The Muratorian Tradition and the Gospel Text
C H A P T E R E I G H T: The Johannine Corpus after Irenaeus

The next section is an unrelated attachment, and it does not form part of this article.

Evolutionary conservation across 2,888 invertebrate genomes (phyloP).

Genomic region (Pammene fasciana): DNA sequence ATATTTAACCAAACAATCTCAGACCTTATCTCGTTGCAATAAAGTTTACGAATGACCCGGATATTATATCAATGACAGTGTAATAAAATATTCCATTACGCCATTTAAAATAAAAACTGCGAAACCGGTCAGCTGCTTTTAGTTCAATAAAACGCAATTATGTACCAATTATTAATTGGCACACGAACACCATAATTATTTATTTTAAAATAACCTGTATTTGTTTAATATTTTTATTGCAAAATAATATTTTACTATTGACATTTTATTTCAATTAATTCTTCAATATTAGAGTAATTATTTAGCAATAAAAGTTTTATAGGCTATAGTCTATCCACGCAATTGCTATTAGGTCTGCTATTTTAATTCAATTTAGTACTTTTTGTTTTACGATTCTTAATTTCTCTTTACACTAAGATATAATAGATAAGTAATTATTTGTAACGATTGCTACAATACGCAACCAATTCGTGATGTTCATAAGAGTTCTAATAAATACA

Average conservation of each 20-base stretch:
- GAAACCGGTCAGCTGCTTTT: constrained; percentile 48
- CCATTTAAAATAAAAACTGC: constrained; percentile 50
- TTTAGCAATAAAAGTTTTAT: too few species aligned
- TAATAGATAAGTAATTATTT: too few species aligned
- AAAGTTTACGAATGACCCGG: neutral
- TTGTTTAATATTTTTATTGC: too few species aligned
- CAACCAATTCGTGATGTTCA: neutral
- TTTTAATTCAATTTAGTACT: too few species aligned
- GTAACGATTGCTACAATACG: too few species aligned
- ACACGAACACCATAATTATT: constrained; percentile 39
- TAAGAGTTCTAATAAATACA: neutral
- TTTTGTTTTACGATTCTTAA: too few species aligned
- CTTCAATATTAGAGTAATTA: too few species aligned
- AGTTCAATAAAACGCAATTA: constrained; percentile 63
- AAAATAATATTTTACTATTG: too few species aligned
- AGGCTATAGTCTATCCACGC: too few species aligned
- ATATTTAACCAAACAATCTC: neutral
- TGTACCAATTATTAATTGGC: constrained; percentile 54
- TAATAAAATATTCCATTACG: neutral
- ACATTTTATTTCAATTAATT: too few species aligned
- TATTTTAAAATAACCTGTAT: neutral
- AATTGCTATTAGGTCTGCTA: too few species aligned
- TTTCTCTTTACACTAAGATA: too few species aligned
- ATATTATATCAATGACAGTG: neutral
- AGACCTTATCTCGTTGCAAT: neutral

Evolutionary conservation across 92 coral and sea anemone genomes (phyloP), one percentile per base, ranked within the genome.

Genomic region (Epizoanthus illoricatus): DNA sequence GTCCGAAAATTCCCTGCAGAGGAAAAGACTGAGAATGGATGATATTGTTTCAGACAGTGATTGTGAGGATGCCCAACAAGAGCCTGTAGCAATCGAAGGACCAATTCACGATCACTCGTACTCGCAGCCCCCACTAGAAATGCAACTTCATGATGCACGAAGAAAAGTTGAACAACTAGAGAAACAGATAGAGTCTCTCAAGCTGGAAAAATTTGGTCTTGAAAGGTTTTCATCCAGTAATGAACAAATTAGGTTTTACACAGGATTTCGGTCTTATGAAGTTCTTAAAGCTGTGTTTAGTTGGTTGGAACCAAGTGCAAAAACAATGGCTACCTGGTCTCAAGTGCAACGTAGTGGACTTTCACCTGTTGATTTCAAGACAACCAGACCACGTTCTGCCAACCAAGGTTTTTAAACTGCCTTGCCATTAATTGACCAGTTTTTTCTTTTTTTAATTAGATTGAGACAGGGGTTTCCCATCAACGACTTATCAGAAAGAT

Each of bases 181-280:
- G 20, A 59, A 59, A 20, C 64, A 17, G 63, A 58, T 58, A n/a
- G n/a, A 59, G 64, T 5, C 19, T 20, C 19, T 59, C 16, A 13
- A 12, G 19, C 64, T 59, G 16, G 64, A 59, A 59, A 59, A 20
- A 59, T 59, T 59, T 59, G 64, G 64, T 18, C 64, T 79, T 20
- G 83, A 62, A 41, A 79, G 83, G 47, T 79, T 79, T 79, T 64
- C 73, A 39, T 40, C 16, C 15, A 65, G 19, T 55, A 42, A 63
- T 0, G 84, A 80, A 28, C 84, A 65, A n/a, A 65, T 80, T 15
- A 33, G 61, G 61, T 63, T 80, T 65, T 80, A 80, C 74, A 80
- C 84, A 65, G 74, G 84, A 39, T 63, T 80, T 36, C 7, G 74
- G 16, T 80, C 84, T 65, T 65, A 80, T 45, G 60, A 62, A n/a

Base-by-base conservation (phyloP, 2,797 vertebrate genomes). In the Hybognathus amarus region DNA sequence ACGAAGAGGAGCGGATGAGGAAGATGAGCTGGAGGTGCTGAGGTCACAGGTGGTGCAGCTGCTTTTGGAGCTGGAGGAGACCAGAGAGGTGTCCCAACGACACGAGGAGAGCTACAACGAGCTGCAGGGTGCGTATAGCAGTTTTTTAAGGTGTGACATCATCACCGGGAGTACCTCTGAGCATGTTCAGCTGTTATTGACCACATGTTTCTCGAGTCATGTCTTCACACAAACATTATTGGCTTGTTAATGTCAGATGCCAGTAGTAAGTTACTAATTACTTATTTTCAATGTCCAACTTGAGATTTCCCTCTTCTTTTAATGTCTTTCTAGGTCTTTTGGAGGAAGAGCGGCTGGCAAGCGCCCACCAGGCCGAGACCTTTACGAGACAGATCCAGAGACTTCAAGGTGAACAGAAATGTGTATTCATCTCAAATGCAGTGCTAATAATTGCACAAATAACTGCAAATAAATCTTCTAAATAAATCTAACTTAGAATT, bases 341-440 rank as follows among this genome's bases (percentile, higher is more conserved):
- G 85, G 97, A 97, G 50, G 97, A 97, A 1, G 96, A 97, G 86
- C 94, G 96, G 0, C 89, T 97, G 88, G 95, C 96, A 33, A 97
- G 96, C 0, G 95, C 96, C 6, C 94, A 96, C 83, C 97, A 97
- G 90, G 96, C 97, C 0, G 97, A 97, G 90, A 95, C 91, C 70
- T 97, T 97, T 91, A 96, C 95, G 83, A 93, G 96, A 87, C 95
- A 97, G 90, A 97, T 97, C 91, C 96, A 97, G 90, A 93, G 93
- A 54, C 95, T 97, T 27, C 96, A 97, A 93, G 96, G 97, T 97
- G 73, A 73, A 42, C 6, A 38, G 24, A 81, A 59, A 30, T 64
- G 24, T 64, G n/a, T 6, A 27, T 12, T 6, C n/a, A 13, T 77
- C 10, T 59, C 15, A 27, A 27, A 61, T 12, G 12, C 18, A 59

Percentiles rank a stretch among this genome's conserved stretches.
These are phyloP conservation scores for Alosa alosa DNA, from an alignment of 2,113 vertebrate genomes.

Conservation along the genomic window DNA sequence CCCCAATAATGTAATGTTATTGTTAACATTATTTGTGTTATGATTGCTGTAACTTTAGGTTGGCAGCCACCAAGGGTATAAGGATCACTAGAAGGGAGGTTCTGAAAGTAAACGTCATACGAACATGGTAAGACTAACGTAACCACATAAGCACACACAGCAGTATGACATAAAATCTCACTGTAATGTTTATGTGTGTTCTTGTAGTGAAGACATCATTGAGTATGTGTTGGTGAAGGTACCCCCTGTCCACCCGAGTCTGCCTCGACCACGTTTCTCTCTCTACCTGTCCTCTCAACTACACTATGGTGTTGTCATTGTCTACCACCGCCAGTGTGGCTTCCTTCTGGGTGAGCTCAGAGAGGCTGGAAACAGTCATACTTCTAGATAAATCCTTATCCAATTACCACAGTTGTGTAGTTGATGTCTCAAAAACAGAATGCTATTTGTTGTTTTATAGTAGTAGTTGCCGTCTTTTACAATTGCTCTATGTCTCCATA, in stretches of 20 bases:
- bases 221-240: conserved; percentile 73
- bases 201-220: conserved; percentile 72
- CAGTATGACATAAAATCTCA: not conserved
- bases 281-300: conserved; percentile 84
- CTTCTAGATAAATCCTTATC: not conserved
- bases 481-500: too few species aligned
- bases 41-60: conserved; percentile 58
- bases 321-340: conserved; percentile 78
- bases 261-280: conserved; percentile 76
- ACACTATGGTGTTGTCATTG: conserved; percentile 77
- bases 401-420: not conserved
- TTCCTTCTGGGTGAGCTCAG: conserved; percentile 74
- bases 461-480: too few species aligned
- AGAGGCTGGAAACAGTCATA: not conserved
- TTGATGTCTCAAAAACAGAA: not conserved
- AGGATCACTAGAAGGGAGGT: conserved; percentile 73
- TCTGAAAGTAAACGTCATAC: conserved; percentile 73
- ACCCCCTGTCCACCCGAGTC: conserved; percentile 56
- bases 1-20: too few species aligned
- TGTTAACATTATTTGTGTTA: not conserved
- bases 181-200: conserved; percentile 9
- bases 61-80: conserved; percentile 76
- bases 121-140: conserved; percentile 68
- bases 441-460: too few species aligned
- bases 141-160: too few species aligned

C H A P T E R E I G H T The Johannine Corpus after Irenaeus But someone will say to me, you adduce a thing strange to me, when you call the Son the Word. For John indeed speaks of the Word, but it is by a figure of speech. Nay, it is no figure of speech. Hippolytus, Against Noetus renaeus identified the author of the Gospel as John the disciple of the Lord, the Beloved Disciple, and called him an eyewitness, allowing, if not encouraging, the inference that he was an apostle, the son of Zebedee, one of the Twelve. A certain tentativeness on the part of Irenaeus—he could have settled what has been a centuries-long dubitatio with one sentence—and the unwillingness of Polycrates, while accepting Irenaeus’ identification of John as the Beloved Disciple, to call the John he knew the apostle John, did not prevent the almost universal assumption that John was one of the Twelve. Irenaeus also assumed that Gospel, Epistles, and Apocalypse were by the same apostle John. After 200 the conviction that John the Son of Zebedee was the Beloved Disciple and author of all five books was embedded in Christian imagination so deeply that the criticisms of Dionysius of Alexan- dria and Eusebius could not shake it.1 As far as the evidence goes, the period of most intense argument against the orthodoxy of the Gospel was not mid-century, when Heracleon and Valentinus were using the Gospel to make their case,...
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